The day after we filed an Amici Curiae brief on remedies in U.S. v. Microsoft, together with Roger Noll and Mike Scherer, the federal government and 17 state attorneys’ general (hereinafter “the government”) submitted their recommendations on relief to the Court. Because we were not privy to the details of the government’s proposal, our analysis of remedy alternatives was necessarily more general and included options that were not ultimately embraced by the government. In its proposed final judgment, the government advocates what we referred to in our brief as “functional” divestiture — the separation of Microsoft into separate operating system and application software businesses – coupled with a series of “conduct” remedies designed to be in place for no longer than three years following the divestiture to help ensure that competition in the operating systems market takes hold.
We believe that functional divestiture is the minimum acceptable form of relief in this case, but that it nonetheless also does not promise to accomplish all of the goals to which an effective relief plan should aspire. A much better case can be made, in our view, for what we have termed a “full” divestiture of Microsoft that would build on the functional split recommended by the government, and then require a further divestiture of the company’s operating systems business into three competing firms, each with the same intellectual property rights in the various Windows operating systems. We are fully cognizant that a full divestiture would be a more complicated task than that proposed by the government. For the reasons we argue in our brief to the Court, however, it not only is feasible but is the best method for ensuring competition in the operating systems (OS) market in which Microsoft has been found to have unlawfully maintained a monopoly.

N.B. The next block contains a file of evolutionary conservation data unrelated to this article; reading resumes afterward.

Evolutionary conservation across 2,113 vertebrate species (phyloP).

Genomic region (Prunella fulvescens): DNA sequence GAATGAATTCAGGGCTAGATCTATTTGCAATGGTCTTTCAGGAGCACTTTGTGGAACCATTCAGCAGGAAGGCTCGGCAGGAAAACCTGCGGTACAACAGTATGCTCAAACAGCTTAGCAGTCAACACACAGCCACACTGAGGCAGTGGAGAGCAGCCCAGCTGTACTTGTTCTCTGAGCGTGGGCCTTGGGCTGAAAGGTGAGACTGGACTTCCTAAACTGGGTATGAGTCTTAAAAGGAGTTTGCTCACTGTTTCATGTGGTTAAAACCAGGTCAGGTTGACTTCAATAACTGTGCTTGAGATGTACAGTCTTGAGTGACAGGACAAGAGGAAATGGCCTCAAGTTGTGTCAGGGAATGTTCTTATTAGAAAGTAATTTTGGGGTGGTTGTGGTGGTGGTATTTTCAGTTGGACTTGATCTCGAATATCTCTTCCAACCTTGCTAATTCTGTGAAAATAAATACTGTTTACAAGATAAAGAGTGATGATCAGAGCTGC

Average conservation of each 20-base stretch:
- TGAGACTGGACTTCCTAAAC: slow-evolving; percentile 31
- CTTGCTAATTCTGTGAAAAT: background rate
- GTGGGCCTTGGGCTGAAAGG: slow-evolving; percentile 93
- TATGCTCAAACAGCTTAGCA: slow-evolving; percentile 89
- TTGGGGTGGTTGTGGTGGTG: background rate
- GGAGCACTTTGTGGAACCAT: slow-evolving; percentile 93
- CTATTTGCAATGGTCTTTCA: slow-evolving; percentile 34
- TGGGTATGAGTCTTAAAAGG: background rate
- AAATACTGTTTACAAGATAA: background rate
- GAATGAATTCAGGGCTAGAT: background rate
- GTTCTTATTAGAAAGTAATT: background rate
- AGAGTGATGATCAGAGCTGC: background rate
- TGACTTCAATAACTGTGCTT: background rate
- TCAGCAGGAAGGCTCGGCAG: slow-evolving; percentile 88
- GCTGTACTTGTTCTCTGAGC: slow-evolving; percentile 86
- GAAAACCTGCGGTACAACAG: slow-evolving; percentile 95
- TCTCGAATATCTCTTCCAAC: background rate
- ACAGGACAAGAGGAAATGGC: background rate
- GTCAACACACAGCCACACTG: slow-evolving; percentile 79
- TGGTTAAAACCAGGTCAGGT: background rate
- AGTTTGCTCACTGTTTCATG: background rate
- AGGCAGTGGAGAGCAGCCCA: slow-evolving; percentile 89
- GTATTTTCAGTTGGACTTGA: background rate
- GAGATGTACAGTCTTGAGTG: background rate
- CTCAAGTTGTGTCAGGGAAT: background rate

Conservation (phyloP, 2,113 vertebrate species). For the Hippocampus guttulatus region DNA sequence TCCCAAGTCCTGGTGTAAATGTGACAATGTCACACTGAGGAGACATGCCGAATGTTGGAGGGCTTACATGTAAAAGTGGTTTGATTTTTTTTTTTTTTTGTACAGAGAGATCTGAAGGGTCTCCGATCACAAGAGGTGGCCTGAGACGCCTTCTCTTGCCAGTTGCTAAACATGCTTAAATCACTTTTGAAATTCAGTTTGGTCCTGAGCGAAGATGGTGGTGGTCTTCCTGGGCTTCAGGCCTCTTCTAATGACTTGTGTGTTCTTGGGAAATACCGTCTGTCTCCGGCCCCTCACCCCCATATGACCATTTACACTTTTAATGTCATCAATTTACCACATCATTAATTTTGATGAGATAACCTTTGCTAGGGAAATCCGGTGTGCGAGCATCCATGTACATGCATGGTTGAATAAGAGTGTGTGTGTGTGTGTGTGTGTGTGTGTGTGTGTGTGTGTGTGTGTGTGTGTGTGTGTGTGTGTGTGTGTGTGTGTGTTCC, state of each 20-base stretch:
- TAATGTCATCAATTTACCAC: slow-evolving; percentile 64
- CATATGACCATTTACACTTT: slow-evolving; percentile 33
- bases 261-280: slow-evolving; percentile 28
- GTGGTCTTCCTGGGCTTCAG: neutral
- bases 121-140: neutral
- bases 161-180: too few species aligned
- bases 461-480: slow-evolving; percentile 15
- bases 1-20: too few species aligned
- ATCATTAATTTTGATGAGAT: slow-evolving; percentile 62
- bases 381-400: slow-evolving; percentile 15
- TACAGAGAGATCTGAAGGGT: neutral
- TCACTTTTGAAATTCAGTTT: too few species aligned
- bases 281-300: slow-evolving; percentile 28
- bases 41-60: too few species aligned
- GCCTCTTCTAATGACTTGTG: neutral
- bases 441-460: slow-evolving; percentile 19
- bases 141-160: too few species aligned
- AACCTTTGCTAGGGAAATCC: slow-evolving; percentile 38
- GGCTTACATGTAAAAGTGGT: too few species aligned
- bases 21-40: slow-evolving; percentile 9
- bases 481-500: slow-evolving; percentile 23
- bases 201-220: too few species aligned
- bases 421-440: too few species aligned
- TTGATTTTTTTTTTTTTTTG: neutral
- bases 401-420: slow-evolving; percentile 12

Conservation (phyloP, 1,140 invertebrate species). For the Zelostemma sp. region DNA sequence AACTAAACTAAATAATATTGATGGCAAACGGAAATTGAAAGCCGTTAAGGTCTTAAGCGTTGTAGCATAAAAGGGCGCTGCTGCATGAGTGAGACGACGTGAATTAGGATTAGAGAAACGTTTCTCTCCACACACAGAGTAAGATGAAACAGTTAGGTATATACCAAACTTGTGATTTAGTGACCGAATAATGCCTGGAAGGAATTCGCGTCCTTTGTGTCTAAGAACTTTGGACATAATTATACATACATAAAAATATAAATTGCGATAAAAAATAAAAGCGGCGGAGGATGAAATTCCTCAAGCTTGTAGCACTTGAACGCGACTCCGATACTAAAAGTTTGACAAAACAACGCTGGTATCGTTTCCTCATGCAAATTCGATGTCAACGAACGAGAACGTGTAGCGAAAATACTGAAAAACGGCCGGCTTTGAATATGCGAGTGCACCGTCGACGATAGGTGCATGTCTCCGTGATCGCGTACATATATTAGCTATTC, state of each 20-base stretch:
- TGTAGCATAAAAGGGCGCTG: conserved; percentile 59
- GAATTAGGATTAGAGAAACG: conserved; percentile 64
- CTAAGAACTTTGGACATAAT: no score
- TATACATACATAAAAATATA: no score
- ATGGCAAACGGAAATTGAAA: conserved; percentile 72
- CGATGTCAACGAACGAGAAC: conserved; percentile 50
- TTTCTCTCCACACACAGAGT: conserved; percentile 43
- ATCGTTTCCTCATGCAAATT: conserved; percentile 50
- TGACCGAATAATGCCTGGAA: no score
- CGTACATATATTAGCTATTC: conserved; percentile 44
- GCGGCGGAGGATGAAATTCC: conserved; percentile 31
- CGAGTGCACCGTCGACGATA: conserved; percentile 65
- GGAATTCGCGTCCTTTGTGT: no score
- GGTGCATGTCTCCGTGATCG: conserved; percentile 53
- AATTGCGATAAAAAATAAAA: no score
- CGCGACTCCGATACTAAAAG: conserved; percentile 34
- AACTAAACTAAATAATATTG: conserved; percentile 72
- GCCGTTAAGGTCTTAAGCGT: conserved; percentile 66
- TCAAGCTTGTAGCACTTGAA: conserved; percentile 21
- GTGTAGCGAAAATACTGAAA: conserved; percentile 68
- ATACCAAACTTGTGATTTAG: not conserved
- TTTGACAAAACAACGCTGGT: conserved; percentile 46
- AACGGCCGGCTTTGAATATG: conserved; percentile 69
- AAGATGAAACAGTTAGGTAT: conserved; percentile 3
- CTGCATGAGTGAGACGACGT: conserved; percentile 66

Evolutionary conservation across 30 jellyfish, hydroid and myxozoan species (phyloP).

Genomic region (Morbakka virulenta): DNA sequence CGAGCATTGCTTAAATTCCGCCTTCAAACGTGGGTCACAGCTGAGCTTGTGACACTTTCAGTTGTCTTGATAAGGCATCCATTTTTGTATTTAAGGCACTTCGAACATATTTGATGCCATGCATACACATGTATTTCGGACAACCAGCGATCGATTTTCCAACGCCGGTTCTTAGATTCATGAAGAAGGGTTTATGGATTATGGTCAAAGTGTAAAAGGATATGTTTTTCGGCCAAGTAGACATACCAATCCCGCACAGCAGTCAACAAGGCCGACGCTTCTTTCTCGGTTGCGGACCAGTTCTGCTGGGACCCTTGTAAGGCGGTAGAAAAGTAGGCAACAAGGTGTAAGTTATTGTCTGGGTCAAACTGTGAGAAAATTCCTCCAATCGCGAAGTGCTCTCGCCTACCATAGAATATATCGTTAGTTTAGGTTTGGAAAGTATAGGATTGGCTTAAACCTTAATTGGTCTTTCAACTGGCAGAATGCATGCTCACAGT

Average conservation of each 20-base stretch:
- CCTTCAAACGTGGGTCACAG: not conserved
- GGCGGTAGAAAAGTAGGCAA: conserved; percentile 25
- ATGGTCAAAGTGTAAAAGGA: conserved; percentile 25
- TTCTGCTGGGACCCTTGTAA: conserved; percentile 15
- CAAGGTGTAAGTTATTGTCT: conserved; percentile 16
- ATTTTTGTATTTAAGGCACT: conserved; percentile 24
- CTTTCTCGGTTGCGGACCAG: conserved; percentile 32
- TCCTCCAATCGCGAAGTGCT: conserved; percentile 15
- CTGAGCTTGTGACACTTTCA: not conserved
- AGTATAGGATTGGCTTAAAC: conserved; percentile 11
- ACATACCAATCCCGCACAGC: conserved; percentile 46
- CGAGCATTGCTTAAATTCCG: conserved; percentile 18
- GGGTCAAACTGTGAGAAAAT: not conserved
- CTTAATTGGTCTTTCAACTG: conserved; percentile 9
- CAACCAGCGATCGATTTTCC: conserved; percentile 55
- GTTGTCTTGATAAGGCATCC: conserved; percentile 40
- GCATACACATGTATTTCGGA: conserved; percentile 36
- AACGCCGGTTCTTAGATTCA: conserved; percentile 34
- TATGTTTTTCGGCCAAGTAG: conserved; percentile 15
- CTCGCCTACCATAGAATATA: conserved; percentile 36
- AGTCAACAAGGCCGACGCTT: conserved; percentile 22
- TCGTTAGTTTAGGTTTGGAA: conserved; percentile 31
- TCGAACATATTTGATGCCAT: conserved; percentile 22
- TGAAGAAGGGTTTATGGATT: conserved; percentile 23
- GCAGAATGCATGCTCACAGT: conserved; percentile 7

The Three Central Goals of Relief
Before discussing the merits of the government’s proposal, it is useful to review the basic principles of the remedy phase of monopolization cases. Remedies in such cases generally incorporate one or more of the following elements: conduct restrictions, licensing, and restructuring. Structural relief is the most far-reaching category of remedies, but there are several reasons for the presumption favoring structural remedies in monopolization cases. If the aim is to “terminate the monopoly”, the most straightforward solution is to break it up in some fashion. This is consistent with the economic view that structural relief goes to the root of the problem, even if the problem is merely conduct that unlawfully maintains the monopoly. Such conduct would not be successful unless the underlying structure of the market in the first instance has been subject to monopoly, even if gained through lawful means. If there are significant reasons why restraining conduct or licensing remedies are not likely to be effective in undoing the terminating the monopoly – reasons which we discuss in detail in our brief – then the case for some sort of structural remedy is compelling.